Author(s): Dozeman E, van Marwijk HW, van Schaik DJ, Stek ML, van der Horst HE, , Dozeman E, van Marwijk HW, van Schaik DJ, Stek ML, van der Horst HE, , Dozeman E, van Marwijk HW, van Schaik DJ, Stek ML, van der Horst HE, , Dozeman E, van Marwijk HW, van Schaik DJ, Stek ML, van der Horst HE,
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Abstract OBJECTIVES: Clinically relevant depressive symptoms are highly prevalent in people who are 75 years of age or older. However, very old people with a vulnerable health status are under-represented in studies focussing on incidence and risk factors, while the risk of developing depressive symptoms is expected to be very high in this group. The incidence rates of clinically relevant depressive symptoms and their predictors were investigated in a vulnerable elderly population. METHODS: In a community-based cohort, 651 vulnerable elderly (75+) people were identified by means of the COOP-WONCA charts (Dartmouth Coop Functional Health Assessment Charts/World Organisation of Family Doctors). To study the incidence of clinically relevant symptoms of depression and their predictors, 266 people with no symptoms (Centre for Epidemiologic Studies Depression Scale, CES-D score <16 at baseline) were selected and measured again at six and 18 months. The incidence of clinically relevant symptoms of depression was defined as a CES-D score > or =16, in combination with at least a five-point change between measurements. Logistic regression analyses were applied to determine risk indicators. RESULTS: After 18 months, the incidence rate of all clinically relevant symptoms of depression was 48\% (95\% confidence interval, CI 44.2-51.8). No specific risk factors were identified within this population. CONCLUSION: Our estimates of the incidence of depressive symptoms were considerably higher than those previously found in elderly populations living in the community. A vulnerable health status is associated with a high risk of depressive symptoms.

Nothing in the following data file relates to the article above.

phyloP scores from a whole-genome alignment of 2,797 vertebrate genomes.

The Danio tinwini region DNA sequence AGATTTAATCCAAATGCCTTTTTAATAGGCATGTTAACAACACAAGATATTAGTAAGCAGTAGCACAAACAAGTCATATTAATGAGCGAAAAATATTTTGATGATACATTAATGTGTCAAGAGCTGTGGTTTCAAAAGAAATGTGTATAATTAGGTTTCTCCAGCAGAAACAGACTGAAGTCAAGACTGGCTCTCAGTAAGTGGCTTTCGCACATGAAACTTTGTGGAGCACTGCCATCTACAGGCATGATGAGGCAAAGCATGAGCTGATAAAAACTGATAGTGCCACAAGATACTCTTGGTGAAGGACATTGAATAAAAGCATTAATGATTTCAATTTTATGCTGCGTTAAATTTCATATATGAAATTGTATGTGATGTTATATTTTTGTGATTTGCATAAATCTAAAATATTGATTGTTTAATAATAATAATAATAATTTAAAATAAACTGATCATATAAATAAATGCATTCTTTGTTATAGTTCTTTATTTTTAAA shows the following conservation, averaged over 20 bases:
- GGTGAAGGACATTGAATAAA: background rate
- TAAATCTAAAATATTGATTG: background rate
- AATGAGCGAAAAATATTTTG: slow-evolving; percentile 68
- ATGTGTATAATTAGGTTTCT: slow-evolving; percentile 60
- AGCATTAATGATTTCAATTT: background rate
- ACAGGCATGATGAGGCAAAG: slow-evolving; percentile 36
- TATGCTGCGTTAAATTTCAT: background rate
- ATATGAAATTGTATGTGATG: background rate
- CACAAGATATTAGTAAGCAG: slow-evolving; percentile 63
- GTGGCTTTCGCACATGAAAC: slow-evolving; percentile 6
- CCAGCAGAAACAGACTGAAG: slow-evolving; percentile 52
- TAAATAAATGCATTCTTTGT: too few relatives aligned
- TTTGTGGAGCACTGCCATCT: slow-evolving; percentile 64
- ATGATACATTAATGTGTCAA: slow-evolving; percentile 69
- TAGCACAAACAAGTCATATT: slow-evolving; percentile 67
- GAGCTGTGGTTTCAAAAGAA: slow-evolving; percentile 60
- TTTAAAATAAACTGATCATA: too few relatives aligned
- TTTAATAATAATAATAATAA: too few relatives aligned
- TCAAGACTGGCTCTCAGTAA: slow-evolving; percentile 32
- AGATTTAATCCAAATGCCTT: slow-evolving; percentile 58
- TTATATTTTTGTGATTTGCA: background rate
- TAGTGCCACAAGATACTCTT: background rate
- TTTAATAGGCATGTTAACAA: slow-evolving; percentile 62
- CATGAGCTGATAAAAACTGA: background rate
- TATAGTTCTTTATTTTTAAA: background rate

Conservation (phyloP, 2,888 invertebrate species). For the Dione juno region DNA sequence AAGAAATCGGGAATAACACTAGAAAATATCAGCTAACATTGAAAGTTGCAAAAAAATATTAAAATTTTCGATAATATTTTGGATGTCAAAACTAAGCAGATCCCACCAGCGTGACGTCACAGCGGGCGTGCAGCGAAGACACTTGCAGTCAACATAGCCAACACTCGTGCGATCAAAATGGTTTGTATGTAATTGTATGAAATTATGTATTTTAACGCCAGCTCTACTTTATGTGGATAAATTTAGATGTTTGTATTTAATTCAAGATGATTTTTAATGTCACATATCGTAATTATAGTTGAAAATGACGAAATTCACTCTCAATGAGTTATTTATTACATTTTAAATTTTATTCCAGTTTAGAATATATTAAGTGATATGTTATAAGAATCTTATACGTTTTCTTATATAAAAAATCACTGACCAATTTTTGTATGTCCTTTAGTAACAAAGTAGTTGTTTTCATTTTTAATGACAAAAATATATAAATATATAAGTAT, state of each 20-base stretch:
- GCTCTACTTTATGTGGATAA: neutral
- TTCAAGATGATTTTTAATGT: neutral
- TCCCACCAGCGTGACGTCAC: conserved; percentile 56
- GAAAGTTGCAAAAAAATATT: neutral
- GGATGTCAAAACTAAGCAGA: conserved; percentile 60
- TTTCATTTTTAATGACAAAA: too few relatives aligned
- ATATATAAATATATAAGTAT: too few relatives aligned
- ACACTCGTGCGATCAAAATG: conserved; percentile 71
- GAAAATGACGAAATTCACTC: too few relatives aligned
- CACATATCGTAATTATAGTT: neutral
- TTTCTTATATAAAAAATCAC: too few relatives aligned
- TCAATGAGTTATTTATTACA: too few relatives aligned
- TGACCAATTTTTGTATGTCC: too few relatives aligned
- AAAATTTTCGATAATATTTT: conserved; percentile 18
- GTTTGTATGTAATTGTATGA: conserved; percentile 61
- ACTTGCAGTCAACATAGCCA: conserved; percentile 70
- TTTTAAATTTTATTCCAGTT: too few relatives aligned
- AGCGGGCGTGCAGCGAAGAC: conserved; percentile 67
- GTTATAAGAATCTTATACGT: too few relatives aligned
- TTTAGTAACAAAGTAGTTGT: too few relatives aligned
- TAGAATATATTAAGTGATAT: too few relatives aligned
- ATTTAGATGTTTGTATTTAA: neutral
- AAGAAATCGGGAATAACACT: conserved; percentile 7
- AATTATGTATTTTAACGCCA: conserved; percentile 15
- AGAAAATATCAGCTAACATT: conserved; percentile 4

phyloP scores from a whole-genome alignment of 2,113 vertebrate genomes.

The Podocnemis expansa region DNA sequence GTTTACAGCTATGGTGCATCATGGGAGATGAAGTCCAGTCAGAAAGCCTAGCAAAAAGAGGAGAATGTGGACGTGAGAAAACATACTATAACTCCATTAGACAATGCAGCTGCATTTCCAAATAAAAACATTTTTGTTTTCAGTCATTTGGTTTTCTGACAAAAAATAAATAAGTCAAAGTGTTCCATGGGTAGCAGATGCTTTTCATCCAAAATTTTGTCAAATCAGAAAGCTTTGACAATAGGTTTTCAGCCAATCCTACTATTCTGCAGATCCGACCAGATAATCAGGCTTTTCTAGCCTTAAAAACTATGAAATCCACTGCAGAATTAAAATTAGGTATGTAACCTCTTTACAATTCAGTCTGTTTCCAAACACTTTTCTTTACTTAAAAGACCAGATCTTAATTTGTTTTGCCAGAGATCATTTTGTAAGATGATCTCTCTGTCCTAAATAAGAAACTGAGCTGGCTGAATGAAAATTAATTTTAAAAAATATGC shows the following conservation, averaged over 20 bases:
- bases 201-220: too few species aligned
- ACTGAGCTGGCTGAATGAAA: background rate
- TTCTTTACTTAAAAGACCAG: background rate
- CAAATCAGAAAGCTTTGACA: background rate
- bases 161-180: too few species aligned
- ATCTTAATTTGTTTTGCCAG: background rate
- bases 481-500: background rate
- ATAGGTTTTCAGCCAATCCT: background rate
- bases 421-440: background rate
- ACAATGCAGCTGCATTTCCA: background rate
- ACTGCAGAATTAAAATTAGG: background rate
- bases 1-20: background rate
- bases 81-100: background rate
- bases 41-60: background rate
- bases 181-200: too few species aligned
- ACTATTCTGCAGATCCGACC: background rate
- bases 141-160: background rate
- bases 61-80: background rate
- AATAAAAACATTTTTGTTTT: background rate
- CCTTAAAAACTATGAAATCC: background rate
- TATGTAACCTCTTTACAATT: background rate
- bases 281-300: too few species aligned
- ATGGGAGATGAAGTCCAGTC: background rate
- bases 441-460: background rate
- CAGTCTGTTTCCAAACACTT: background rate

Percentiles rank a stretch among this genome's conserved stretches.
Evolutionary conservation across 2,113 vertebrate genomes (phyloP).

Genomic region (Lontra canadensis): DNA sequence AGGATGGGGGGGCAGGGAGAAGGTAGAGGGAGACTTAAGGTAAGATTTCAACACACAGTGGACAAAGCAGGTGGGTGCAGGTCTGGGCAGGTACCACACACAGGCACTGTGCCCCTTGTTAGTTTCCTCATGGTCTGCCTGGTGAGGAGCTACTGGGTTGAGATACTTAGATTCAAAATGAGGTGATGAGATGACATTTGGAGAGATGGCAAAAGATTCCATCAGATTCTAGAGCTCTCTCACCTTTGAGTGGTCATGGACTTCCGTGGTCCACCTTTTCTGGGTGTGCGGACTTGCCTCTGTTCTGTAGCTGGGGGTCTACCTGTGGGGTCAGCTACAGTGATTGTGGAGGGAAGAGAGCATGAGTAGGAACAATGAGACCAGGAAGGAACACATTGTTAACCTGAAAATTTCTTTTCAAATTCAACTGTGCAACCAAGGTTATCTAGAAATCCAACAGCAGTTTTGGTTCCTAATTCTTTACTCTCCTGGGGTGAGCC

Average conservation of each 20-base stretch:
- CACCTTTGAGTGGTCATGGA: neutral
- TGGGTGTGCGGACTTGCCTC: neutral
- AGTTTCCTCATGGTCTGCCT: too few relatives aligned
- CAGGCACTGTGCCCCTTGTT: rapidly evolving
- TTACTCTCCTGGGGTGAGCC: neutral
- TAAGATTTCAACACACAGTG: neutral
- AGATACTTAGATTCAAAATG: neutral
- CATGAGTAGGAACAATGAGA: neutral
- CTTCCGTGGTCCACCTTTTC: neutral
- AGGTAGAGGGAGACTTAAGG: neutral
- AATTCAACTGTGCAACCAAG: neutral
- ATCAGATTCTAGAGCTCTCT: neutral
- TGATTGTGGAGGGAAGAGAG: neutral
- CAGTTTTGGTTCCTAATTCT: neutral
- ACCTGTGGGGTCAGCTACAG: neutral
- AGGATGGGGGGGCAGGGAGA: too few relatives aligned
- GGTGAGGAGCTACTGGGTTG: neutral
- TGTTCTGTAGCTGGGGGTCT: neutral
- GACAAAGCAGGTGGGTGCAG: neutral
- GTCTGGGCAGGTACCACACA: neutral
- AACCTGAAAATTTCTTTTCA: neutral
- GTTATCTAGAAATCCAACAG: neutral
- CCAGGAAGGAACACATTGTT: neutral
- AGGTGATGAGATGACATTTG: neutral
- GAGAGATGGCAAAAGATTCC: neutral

This article was published in Aging Ment Health
and referenced in Journal of Child and Adolescent Behavior